DAVAO CITY (MindaNews / 14 June) – The Office of the City Prosecutor (OCP) in Davao City found probable cause against Walden Bello for two counts of cyber libel over his post on social media accusing former city information officer Jefry Tupas to be involved in illegal drugs during a beach party that was raided by authorities on November 6, 2021.
In a seven-page resolution dated June 9 but released to media on June 14, the OCP found “defamatory” Bello’s statement, delivered during a live interview and later posted on his verified Facebook account last March 1, 2022, alleging that Tupas and her friends were “snorting P1.5 million worth of drugs” and describing him as a “drug dealer.”
The resolution, written by Prosecutor Jose Charlito I. Cortez II, said that there was “a clear malicious imputation of a crime” in Bello’s online content “considering the manner how the statements were conveyed.”
It said that the online content “would show that the respondent (Bello) was imputing to the listeners or the attendees of the virtual forum that he was certain of his allegations against herein complainant as a drug dealer” but added that these imputations were incorrect based on the statements of the complainant’s witnesses.
Bello, a defeated vice-presidential candidate who is a staunch critic of the Duterte administration, denied the allegations in the complaint filed by Tupas.
He said that his Facebook post was a call-out to vice presidential candidate Sara Duterte for boycotting the CNN Debates, and not meant to target Tupas whose name was only included in the post “in a matter-of-factly tone” based on “established facts and were posed in such a way as asking for questions.”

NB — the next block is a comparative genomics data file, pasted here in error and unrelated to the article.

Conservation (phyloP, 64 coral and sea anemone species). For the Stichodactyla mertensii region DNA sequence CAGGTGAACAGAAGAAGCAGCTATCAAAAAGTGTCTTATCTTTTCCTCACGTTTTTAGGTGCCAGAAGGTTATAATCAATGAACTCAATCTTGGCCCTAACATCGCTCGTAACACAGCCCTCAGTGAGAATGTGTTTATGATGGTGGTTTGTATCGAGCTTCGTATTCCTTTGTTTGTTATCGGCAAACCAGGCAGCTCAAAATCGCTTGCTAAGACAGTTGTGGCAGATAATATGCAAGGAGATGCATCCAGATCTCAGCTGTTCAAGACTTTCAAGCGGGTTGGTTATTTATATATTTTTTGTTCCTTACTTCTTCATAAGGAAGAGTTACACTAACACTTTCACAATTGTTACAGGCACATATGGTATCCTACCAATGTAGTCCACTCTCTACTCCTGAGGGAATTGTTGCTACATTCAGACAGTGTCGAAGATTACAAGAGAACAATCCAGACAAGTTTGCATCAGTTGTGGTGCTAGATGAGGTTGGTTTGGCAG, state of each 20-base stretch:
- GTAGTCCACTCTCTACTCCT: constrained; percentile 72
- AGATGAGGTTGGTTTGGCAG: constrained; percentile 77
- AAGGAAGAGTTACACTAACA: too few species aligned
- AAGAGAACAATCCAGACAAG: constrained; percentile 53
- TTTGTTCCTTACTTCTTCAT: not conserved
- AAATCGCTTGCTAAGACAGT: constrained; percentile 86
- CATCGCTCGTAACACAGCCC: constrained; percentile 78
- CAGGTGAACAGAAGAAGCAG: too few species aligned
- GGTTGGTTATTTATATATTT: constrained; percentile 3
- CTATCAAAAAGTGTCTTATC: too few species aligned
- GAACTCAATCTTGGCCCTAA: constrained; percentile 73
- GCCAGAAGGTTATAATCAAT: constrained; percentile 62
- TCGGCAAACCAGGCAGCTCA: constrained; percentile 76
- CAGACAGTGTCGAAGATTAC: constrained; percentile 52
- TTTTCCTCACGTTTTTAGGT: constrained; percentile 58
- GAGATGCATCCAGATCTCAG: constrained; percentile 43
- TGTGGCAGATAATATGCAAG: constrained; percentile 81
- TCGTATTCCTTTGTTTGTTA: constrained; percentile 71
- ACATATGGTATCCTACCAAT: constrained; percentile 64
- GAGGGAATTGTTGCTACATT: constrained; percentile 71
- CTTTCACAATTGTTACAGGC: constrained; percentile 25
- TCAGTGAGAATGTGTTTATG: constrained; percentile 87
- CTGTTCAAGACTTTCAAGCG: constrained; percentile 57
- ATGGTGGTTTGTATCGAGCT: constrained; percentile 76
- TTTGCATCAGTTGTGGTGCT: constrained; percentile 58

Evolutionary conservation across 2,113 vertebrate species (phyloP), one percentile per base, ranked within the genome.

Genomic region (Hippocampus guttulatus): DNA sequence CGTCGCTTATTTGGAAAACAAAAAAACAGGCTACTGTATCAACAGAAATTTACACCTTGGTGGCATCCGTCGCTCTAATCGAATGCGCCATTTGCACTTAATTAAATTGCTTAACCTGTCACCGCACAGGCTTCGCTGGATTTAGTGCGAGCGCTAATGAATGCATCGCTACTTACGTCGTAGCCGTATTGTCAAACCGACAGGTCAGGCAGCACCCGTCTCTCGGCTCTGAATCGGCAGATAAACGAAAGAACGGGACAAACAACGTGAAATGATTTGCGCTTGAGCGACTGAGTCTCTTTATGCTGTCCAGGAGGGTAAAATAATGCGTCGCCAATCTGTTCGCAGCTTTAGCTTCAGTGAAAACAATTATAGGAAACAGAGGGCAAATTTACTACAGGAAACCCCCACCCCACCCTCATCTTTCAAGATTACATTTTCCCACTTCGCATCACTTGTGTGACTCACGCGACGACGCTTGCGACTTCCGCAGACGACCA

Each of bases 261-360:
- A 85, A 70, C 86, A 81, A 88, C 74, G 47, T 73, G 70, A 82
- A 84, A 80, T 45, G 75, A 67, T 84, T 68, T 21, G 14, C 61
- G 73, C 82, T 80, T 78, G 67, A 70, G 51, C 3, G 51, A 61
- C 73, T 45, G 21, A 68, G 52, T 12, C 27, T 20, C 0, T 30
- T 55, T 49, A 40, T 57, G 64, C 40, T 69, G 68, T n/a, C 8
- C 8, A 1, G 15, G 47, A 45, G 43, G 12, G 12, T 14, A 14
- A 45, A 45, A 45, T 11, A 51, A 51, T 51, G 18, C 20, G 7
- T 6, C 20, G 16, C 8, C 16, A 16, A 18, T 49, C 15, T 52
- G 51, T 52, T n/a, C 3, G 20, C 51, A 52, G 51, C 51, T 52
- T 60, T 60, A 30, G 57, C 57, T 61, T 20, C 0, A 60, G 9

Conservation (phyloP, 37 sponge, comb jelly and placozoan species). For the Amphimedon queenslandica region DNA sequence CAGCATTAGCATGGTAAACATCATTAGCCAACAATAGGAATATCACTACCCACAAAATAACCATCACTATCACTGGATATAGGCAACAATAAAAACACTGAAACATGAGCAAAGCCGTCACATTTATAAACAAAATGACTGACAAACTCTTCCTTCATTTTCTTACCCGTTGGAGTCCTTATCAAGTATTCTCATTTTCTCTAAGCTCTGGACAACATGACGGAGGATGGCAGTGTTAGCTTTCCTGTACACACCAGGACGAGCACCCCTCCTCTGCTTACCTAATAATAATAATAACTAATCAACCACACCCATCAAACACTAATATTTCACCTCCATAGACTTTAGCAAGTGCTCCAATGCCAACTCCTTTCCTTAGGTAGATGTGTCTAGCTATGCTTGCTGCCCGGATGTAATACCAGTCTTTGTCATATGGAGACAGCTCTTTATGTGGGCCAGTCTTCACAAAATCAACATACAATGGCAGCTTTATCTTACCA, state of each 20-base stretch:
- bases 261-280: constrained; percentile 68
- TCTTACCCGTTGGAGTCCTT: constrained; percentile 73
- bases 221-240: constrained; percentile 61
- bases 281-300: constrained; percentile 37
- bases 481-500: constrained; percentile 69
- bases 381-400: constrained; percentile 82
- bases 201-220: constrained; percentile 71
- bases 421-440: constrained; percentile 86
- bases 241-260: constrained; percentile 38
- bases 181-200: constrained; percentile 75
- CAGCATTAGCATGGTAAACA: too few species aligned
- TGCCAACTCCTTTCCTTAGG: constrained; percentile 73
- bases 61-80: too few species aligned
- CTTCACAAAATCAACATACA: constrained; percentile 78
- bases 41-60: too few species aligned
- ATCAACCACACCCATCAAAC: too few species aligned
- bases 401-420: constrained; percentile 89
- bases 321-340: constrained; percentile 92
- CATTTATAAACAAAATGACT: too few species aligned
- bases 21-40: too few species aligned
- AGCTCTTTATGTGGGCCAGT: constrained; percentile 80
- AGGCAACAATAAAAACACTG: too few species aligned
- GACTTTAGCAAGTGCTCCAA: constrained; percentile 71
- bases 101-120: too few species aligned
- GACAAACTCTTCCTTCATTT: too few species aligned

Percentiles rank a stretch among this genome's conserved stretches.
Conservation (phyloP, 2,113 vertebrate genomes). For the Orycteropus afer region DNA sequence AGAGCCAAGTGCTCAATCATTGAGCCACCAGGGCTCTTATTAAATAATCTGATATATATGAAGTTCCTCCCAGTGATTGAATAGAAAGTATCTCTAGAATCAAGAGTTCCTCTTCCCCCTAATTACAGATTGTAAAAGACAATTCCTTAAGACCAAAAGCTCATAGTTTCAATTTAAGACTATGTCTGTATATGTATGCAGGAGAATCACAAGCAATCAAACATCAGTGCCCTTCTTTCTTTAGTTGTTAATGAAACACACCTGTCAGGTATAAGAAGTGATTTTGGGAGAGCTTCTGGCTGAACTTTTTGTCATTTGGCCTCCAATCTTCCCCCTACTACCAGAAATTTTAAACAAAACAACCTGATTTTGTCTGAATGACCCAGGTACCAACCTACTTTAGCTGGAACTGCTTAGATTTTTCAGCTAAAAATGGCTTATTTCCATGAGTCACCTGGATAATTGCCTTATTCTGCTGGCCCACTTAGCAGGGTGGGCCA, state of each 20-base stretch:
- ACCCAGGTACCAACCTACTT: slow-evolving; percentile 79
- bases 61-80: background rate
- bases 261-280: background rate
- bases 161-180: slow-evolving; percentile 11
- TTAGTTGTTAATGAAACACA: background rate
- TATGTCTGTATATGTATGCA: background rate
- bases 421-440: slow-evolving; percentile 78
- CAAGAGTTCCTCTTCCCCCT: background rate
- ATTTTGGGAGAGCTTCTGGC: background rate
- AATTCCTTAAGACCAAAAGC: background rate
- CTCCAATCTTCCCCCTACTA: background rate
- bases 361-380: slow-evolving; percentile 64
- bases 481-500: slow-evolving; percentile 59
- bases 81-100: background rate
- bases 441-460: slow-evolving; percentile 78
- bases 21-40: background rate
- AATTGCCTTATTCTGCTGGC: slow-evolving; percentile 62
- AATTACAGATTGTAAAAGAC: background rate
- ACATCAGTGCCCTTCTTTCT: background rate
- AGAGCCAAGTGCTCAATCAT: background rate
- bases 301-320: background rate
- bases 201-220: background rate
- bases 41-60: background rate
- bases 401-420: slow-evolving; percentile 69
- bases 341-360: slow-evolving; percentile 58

He said he does not personally know Tupas nor he has personal ill will towards her.
Bello’s post that led to his indictment read in part: “Mayor Duterte’s Press Information Officer, Jefry Tupas, was nabbed at a beach party where she and her friends were snorting 1.5 million pesos worth of drugs on November 6, 2021. Now, the Mayor’s excuse that she did not know that she was sheltering a drug dealer does not wash, it is not credible.”
But Bello maintained the complaint was “politically motivated” intended to silence him, saying Tupas did not bother to file libel complaints against other news outfits that ran stories on the controversial drug raid.
He added that no crime of cyber libel was committed because he did not post the article himself.
But the OCP said that the allegation that the subject statements were merely “posed as a question on Facebook article is not sufficient to exonerate the respondent for the crime charged.”
It added that “malice is presumed in every defamatory imputation.”
It said that the statements could not be classified as a “privileged communication” since these were unrelated to Tupas’ position as a public information officer.
It said that the statements “made were attacks against the private character of the complainant which delved on matters completely unrelated to the complainant’s official functions.”
“The statements or utterances were not based on established facts. No statements declaring the complainant as a drug dealer or drug user surfaced from articles relied upon by the respondent. If the subject news articles would be read in their entirety, it cannot be inferred from the same that the respondent was painted as a drug dealer. No inference can likewise be made that the complainant was arrested for snorting illegal drugs,” it said. (Antonio L. Colina IV / MindaNews)